No light at end of tunnel for Thailand's economy
THAILAND'S economy may not pull out of recession easily, data on factory output suggests, even as a retreat by foreign investors puts further pressure on its financial markets.
The fourth straight month of contraction in manufacturing output has raised fresh concerns that a slew of data this week will show more economic slippage, including a widening current-account deficit as exports and foreign investments slow.
The central bank's data for last month, to be released tomorrow, is expected to show consumption and investment remaining subdued, and the current account in deficit again, after a US$3.8-billion (S$4.9-billion) gap in January-June.
Thailand's economy slipped into a mild recession in the second quarter and is grappling with faltering exports as investors position for the United States Federal Reserve to taper monetary stimulus.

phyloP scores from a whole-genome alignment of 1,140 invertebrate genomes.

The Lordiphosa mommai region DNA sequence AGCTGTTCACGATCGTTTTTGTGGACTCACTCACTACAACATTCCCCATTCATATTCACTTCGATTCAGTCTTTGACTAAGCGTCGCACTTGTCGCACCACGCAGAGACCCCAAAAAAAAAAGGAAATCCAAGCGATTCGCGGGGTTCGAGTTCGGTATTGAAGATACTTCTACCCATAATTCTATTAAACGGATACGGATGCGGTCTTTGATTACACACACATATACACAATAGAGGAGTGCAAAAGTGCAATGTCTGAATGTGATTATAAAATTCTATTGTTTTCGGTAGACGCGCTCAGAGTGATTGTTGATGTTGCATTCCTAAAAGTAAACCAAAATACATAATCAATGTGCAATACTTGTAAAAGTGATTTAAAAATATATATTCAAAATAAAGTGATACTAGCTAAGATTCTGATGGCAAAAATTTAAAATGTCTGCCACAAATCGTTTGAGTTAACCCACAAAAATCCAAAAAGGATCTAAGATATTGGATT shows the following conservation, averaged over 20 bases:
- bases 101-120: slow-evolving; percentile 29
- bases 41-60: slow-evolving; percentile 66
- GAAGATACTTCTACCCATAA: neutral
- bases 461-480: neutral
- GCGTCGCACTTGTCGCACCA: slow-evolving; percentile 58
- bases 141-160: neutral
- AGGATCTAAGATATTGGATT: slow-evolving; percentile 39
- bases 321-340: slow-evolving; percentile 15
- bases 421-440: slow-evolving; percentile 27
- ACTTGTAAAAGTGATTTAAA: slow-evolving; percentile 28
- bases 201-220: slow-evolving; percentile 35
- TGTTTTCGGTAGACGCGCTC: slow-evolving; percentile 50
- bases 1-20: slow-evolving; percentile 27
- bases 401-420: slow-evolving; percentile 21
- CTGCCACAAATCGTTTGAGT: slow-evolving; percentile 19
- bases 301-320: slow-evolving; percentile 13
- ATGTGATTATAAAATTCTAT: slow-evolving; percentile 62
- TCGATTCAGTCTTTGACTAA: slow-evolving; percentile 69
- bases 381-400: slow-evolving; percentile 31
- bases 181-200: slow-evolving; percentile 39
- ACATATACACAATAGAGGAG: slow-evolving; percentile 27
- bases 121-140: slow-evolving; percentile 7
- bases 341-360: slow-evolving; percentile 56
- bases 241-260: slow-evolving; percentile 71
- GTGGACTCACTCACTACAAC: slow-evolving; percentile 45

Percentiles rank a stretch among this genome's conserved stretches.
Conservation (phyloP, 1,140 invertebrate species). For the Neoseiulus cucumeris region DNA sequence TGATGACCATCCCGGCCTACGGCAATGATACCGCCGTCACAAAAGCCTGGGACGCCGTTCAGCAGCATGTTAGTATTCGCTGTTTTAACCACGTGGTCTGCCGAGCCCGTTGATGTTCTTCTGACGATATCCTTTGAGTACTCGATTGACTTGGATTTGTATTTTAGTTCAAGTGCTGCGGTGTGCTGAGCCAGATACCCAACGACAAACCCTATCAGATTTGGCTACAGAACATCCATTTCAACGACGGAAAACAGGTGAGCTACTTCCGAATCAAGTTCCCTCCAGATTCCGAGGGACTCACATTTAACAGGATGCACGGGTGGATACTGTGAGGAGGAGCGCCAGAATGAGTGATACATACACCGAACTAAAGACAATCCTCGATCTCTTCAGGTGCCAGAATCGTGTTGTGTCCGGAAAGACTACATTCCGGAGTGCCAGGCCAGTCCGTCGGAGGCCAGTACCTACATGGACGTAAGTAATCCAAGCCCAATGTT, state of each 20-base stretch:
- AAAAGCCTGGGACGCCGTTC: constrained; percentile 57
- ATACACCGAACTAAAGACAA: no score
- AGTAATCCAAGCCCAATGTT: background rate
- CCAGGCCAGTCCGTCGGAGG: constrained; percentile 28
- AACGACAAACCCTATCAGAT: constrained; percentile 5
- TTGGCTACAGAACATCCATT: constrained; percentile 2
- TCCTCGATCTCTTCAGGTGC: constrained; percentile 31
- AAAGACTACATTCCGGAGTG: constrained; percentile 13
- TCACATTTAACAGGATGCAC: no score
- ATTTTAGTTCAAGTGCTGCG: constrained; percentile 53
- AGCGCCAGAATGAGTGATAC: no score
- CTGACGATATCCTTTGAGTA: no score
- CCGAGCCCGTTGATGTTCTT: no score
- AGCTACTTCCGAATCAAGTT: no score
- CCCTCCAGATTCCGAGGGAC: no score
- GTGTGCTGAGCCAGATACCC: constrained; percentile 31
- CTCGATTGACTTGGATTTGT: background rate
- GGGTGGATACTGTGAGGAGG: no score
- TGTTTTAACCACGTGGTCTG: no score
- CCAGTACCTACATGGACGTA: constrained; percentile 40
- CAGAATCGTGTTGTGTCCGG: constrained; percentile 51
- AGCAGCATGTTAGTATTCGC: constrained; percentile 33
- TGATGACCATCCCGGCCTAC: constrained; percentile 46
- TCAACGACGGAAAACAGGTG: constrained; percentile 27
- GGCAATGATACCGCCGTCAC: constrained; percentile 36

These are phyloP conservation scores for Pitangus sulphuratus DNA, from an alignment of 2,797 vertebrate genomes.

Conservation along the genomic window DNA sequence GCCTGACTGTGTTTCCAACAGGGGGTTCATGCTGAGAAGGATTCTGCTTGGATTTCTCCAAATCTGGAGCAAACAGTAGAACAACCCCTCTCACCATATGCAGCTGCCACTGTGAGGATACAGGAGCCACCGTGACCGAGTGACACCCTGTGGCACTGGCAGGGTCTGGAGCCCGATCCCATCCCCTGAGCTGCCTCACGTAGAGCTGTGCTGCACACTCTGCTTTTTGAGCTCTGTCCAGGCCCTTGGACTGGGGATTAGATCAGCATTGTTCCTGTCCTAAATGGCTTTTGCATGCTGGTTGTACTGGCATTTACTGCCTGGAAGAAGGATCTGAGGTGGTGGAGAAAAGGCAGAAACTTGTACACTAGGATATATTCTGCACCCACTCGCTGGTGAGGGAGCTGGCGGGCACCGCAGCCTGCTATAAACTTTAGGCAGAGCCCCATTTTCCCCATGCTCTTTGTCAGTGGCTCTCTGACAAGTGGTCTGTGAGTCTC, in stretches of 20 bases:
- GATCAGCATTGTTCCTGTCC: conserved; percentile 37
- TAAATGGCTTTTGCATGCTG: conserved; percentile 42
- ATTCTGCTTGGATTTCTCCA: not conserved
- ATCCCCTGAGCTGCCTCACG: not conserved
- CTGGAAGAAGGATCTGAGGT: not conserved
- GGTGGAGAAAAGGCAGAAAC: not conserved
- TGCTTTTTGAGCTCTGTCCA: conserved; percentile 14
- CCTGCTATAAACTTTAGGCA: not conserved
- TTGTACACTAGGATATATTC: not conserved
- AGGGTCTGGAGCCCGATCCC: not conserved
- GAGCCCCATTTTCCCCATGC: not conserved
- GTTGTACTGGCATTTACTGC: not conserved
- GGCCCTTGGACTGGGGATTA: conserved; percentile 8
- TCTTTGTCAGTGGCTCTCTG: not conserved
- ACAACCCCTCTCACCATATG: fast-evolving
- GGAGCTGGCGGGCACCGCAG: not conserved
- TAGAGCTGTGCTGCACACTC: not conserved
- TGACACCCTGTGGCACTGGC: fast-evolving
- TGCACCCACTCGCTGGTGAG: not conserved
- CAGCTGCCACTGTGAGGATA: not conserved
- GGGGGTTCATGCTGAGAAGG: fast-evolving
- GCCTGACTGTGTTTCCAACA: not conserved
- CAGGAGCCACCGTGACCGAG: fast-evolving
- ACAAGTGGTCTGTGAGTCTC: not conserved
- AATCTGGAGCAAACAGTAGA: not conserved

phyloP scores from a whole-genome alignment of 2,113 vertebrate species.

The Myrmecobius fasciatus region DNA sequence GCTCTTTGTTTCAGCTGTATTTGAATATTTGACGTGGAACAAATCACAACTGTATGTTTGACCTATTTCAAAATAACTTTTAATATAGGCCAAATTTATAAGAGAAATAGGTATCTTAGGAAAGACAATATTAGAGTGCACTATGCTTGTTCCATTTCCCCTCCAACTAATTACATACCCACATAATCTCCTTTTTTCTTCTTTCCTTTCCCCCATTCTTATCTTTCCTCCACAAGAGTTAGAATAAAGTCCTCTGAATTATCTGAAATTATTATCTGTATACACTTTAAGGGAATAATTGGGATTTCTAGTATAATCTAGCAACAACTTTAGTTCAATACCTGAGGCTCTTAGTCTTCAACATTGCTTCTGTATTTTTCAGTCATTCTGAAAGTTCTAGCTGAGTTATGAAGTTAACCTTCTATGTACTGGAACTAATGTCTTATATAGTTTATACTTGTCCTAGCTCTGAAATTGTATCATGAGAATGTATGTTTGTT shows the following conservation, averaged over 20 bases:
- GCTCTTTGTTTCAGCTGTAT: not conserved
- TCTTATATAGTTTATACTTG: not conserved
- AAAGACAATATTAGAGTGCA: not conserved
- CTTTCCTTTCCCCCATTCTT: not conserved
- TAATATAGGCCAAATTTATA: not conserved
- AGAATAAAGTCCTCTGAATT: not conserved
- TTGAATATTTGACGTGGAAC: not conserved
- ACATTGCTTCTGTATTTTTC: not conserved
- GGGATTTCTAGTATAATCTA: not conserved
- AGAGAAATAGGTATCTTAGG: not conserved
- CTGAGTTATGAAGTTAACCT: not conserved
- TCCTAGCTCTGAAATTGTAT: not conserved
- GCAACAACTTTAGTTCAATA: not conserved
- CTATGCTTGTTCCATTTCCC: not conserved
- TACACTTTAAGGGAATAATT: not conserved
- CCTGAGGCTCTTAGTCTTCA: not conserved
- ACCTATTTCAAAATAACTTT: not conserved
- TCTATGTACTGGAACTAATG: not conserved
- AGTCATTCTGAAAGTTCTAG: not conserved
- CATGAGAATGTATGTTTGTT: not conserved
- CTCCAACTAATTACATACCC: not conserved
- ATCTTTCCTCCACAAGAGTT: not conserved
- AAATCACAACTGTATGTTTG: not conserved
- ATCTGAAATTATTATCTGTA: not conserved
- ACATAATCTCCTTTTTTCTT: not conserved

ING forecast in a report a current-account deficit of US$5 billion this year, which would be the highest since 2005. Industrial output last month dropped 4.54 per cent from a year earlier, hit by weak electronics and autos.
Mr Eugene Leow, an economist with DBS Bank in Singapore, said: "Momentum in the domestic economy has waned and elevated household debt could drag on consumption."
However, Mr Sarun Sunansathaporn, an economist at Tisco Securities, said: "We think output data may not tell the whole story as the service sector is still good. Exports in Q3 are likely to be better, so we expect Q3 gross-domestic-product growth of 3.9 per cent on the quarter and 4.6 per cent on the year."